Domestic Violence Leave from 1 August 2018
Whilst we are known as the lucky country, it is frightening to read the statistics on family domestic violence in Australia. It is an issue that cuts across ages, socioeconomic and demographic backgrounds but predominantly impacts on women and children, with one in six affected. The Fair Work Commission has recently accepted the overwhelming evidence that this is not only a catastrophic social issue but a workplace one too.
From 1 August 2018, all modern awards will have a model clause for Family and Domestic Violence Leave.
What is Family and Domestic Violence? Family and domestic violence means violent, threatening or other abusive behaviour by a family member of an employee that seeks to coerce or control the employee and that causes them harm or to be fearful. What is in the Model Clause? The key elements of the clause are:
the entitlement is five (5) days leave per year
the leave will be unpaid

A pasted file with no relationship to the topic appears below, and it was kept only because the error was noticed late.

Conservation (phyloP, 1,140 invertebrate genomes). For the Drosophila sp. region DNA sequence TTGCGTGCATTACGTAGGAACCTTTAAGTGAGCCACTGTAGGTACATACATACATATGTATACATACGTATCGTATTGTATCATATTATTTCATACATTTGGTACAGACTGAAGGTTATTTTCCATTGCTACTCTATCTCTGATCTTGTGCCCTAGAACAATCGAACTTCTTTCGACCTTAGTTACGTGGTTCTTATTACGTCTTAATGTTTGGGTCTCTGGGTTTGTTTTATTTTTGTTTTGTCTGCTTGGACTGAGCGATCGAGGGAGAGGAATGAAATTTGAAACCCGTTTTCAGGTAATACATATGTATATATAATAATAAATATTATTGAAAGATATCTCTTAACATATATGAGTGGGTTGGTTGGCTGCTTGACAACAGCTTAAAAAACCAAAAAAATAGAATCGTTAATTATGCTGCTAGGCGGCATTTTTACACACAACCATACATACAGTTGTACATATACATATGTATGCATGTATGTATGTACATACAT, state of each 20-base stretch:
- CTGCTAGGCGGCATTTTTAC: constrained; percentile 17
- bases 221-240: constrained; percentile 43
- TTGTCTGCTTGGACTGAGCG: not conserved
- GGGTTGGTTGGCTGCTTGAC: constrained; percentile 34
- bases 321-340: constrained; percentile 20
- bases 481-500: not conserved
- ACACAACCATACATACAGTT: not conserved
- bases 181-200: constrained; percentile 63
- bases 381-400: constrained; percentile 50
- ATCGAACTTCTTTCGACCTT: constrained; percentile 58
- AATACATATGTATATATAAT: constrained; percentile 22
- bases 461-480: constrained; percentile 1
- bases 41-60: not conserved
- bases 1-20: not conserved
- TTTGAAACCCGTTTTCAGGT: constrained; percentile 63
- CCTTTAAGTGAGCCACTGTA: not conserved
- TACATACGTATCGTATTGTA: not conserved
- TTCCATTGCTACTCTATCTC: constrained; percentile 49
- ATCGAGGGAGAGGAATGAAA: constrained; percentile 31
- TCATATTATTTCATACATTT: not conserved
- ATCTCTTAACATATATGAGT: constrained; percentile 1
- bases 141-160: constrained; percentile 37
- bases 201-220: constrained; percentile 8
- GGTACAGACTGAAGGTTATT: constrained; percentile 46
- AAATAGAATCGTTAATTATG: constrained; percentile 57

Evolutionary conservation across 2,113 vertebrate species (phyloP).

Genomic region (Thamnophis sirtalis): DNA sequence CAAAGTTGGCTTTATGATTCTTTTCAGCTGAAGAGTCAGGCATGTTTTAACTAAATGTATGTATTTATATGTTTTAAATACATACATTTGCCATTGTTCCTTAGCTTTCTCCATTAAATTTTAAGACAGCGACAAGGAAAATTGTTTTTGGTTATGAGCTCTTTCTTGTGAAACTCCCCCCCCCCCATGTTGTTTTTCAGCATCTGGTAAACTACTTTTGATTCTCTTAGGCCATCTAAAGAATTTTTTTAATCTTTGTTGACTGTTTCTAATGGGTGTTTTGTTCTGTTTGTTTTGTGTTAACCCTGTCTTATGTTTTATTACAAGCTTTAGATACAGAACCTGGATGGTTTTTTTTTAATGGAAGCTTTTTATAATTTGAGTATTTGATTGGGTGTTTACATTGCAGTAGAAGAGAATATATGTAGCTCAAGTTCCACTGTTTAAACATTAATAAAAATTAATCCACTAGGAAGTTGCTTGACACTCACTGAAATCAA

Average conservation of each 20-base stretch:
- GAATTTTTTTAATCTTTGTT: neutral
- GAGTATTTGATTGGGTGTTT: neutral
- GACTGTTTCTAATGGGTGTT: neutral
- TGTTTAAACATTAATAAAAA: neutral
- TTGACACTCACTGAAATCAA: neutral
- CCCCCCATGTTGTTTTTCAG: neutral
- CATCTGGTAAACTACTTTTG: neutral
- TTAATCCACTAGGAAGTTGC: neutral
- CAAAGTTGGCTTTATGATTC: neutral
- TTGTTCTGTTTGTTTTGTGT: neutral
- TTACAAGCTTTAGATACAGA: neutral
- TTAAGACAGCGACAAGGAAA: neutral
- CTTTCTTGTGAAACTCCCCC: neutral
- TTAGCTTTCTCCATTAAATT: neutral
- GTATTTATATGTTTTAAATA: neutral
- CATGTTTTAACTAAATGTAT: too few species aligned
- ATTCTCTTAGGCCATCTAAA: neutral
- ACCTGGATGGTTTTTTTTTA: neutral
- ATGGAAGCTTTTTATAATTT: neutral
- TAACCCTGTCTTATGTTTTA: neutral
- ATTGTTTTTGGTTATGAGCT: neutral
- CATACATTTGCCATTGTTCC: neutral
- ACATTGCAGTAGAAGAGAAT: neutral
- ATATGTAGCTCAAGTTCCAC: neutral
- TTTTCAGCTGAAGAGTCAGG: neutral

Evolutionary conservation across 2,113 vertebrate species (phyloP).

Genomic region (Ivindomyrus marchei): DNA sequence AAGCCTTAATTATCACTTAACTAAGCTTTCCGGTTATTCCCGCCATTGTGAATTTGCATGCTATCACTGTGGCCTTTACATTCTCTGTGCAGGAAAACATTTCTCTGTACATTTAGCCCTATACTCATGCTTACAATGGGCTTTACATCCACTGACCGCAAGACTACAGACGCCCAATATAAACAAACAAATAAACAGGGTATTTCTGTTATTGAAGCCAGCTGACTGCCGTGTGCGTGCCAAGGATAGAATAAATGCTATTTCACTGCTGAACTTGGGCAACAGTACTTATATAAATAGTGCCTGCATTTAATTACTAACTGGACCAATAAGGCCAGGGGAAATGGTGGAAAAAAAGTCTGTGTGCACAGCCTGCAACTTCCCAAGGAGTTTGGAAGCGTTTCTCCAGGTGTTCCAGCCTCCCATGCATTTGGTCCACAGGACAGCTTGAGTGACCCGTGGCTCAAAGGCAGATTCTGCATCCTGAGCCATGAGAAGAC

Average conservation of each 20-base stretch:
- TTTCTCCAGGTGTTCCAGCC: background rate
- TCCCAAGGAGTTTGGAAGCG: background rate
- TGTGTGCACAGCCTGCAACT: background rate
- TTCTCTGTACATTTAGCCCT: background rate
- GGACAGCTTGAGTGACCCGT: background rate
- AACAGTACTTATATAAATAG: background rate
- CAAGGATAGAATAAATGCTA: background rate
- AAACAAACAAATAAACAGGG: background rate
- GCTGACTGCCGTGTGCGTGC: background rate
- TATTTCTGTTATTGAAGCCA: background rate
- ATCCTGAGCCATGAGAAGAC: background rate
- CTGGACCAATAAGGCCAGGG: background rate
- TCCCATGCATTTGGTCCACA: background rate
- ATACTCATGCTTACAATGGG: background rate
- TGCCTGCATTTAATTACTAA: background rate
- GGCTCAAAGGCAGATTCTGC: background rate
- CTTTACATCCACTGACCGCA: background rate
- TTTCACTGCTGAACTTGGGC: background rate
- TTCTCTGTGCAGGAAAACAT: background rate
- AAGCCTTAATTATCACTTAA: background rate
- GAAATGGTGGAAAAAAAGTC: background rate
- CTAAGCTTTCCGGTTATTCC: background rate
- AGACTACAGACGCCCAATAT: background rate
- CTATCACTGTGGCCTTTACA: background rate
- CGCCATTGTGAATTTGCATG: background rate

it will apply to all employees including casuals
leave will be available, in full, at the beginning of each 12-month period; it will not accrue progressively
it will not accumulate year from year
leave will be available, in full, to part-time and casual employees i.e. it will not be offered on a pro-rata basis.
There are evidence requirements if the employer makes a request, that would satisfy the reasonable person that the leave has been taken for the purposes contemplated by the provisions. There are also obligations for the employer to ensure that any information provided by the employee of their circumstances is kept confidential as far as it is reasonably practical to do so. For employers covered by existing enterprise agreements that do not contain domestic violence leave provisions, there is no obligation to comply with the award model clause though increasingly we are seeing employers introduce similar clauses in policies or recently negotiated enterprise agreements. Whilst the unpaid leave component of the model term has been said to not go far enough for victims who more often than not suffer from financial hardship as well as emotional and physical, this is a positive move forward to encourage affected employees to feel comfortable disclosing their experience of violence and seeking support from their workplace. Our domestic violence record is a stain on Australia’s cultural fabric. Any initiative to help employees find their voice again and encourage employers to support and take a stand for those who can’t, can only be commended.